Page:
Pitchfork Top 50 Albums of 2012
Perhaps it’s just a coincidence that the phrases "swan song" and "Swans song" signify the exact same thing: that the end is nigh. But on his second album since resuscitating his long-dormant band of pig-fuck pioneers in 2010, Michael Gira orchestrates nothing less than a funeral procession for the end of humanity.
The Seer is ugly, grueling, and punishing in a way that only Swans can be: the seismic shovel-loads of industrial-strength sludge and merciless percussive clatter heaped upon the 23-minute closer "The Apostate" and the 32-minute title track centerpiece rain down on you like the Biblical plague. But in the propulsive, heavy-Meddle bass throb of "Avatar" and blacksmith-molded psychedelia of "A Piece of the Sky," The Seer also evinces a magisterial grandeur and hypnotic allure, elevating Swans’ seedy, sewer-scraping depravity into an extravagant, cinematically scaled noise that effectively transforms the band into Bad Seeds You Black Emperor.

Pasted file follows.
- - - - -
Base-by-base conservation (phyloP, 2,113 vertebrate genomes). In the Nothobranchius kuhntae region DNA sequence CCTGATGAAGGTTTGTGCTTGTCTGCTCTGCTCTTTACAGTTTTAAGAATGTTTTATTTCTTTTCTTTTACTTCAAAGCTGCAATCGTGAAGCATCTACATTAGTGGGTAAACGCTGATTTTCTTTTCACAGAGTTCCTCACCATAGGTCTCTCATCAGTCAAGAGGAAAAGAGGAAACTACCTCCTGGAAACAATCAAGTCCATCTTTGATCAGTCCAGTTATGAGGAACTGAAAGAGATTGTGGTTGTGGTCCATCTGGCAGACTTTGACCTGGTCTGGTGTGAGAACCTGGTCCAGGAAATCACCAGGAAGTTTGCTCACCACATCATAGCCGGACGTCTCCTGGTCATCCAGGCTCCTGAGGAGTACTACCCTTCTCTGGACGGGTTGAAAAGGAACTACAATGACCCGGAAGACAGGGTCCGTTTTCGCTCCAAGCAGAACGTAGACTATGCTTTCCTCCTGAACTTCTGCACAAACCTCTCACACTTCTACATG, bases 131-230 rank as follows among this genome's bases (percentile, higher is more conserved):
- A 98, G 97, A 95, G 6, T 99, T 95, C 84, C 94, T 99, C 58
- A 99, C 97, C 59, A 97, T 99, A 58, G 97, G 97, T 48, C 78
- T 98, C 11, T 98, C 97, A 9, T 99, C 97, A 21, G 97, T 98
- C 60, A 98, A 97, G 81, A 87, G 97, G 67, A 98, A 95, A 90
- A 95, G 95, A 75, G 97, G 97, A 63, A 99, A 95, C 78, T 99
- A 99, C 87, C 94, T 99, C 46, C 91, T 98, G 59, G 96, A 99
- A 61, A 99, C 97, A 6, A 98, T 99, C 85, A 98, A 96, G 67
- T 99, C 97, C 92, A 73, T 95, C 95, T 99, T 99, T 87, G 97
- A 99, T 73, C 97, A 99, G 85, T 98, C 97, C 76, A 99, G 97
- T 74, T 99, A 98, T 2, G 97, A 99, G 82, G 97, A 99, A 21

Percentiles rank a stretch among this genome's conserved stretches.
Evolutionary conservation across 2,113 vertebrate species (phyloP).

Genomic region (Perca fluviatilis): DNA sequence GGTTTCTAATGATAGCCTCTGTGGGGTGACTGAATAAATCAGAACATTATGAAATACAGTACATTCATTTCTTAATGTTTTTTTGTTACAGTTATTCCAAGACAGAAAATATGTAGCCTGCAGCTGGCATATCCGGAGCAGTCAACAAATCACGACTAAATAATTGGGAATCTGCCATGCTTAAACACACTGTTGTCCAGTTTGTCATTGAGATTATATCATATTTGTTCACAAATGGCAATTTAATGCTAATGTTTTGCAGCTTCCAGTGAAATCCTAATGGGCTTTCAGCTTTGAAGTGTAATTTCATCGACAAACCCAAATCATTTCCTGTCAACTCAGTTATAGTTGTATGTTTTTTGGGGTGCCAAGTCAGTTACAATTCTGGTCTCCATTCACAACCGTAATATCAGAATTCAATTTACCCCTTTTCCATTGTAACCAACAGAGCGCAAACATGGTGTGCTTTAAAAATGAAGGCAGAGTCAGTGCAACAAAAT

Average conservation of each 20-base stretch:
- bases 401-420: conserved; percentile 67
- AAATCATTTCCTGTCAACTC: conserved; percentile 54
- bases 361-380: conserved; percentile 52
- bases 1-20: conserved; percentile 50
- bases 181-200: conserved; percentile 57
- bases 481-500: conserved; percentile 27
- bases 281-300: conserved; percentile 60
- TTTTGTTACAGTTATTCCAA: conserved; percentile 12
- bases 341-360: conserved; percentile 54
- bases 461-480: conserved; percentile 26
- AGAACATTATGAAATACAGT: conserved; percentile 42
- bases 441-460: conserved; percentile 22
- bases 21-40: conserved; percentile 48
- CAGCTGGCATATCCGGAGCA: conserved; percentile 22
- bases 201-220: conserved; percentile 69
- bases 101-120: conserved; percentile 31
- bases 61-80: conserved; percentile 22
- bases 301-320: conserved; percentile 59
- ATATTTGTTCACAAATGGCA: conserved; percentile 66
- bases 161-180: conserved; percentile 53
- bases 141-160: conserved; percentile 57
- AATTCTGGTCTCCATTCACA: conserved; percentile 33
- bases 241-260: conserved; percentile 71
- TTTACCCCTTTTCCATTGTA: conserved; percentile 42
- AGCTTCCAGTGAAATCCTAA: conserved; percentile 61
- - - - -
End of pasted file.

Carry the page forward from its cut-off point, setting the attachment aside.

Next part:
There are more pleasurable things you could do in the amount of time it takes to listen to the entirety of The Seer: enjoy a coastal drive from Los Angeles to San Diego; watch five DVRed episodes of "Modern Family" in a row; go for a massage and shvitz. But making it through to the other side is very much its own reward. By the time you’re subjected to the public-stoning skronk of the closing "93 Ave. B Blues," you’ll feel physically and emotionally exhausted-- but that sense of debasement is inversely related to just how relieved you’ll feel that you’re still breathing. --Stuart Berman